The international legal basis for US airstrikes in Iraq centered around Iraq’s government, such as it is, requesting aid in the war against ISIS. The legal basis for the Syria war is the same.
Syria didn’t request US aid in the war, of course, but Iraq did, and US officials are arguing that’s just as good. The official statement to the UN on the war was that Iraq needed it.
US Ambassador to the UN Samantha Power argued that the UN Charter gives the right to use force for “self-defense” without the permission of the nation being struck or the UN Security Council.
The argument, then, is to “self-defense,” but without the self part, and that the US war is self-defense for Iraq, but being carried out by the US, and several nations Iraq doesn’t particularly like to begin with.
How this will hold up in the international court of public opinion remains to be seen, though the practical matter is that with its veto on the Security Council the US can basically launch wars with impunity.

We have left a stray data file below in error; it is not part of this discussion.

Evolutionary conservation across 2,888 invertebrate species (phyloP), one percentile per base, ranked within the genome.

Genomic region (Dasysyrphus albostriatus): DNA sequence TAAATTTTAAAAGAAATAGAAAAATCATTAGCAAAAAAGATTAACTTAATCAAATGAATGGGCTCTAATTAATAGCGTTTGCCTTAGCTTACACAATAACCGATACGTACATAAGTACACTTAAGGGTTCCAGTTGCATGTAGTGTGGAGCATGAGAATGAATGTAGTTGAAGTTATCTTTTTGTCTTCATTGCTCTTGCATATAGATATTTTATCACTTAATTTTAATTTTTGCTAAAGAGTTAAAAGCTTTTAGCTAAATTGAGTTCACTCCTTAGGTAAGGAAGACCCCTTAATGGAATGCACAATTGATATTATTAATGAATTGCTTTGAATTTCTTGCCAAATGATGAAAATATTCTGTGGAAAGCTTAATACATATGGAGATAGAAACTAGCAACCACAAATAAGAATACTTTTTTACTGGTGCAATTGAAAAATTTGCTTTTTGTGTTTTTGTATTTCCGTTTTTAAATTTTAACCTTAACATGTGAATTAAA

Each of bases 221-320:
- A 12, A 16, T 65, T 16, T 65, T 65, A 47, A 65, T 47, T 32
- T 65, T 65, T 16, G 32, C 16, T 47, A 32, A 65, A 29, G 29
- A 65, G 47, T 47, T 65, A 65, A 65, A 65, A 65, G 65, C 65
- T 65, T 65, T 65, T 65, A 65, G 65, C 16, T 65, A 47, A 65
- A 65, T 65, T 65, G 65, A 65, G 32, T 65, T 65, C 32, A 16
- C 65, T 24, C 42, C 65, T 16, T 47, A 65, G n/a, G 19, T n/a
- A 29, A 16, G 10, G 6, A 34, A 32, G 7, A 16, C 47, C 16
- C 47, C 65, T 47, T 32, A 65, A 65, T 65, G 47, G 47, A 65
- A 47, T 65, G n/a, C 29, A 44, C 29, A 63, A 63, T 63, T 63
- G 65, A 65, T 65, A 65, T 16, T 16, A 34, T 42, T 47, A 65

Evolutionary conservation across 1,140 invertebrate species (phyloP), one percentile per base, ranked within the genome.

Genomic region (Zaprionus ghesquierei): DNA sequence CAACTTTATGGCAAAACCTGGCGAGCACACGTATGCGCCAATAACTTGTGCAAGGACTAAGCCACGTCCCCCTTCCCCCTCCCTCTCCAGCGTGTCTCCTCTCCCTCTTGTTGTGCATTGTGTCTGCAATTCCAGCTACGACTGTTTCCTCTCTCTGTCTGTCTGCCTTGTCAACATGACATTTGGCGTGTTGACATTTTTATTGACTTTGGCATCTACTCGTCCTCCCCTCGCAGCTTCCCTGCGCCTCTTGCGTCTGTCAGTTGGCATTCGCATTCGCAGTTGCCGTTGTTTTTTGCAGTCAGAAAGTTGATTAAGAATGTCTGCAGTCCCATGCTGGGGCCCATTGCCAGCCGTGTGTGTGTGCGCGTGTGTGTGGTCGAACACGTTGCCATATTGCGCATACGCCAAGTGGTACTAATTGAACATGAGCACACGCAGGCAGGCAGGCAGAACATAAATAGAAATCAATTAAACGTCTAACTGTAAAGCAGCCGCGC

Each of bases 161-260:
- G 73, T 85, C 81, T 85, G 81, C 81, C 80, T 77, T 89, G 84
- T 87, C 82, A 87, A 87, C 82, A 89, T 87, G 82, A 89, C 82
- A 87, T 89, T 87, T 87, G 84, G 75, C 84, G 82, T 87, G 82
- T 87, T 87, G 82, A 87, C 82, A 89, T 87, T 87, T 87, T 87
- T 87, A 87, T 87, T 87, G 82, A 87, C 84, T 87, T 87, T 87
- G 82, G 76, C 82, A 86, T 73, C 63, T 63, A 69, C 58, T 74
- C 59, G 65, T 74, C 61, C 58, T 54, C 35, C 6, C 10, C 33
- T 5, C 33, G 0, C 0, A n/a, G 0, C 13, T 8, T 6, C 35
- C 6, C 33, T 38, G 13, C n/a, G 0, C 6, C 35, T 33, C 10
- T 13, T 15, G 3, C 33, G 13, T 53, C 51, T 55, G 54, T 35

The bigger legal question, rather, is the domestic one, as the war seems to be designed to violate the US War Powers Act. Again, though, the House has put the law on hold to avoid uncomfortable pre-election votes on war.
Last 5 posts by Jason Ditz
- NATO Warns Russian Missile Might Violate Missile Treaty - December 15th, 2017
- US Allegations of Iran Missiles in Yemen Met With Skepticism - December 15th, 2017
- Mattis: North Korean Missiles Not a 'Capable Threat' Against US - December 15th, 2017
- Israeli Troops Kill Four Palestinians, Wound 160 at Friday Protests - December 15th, 2017
- Trump Allies: Tillerson Hasn't Learned His Lesson - December 15th, 2017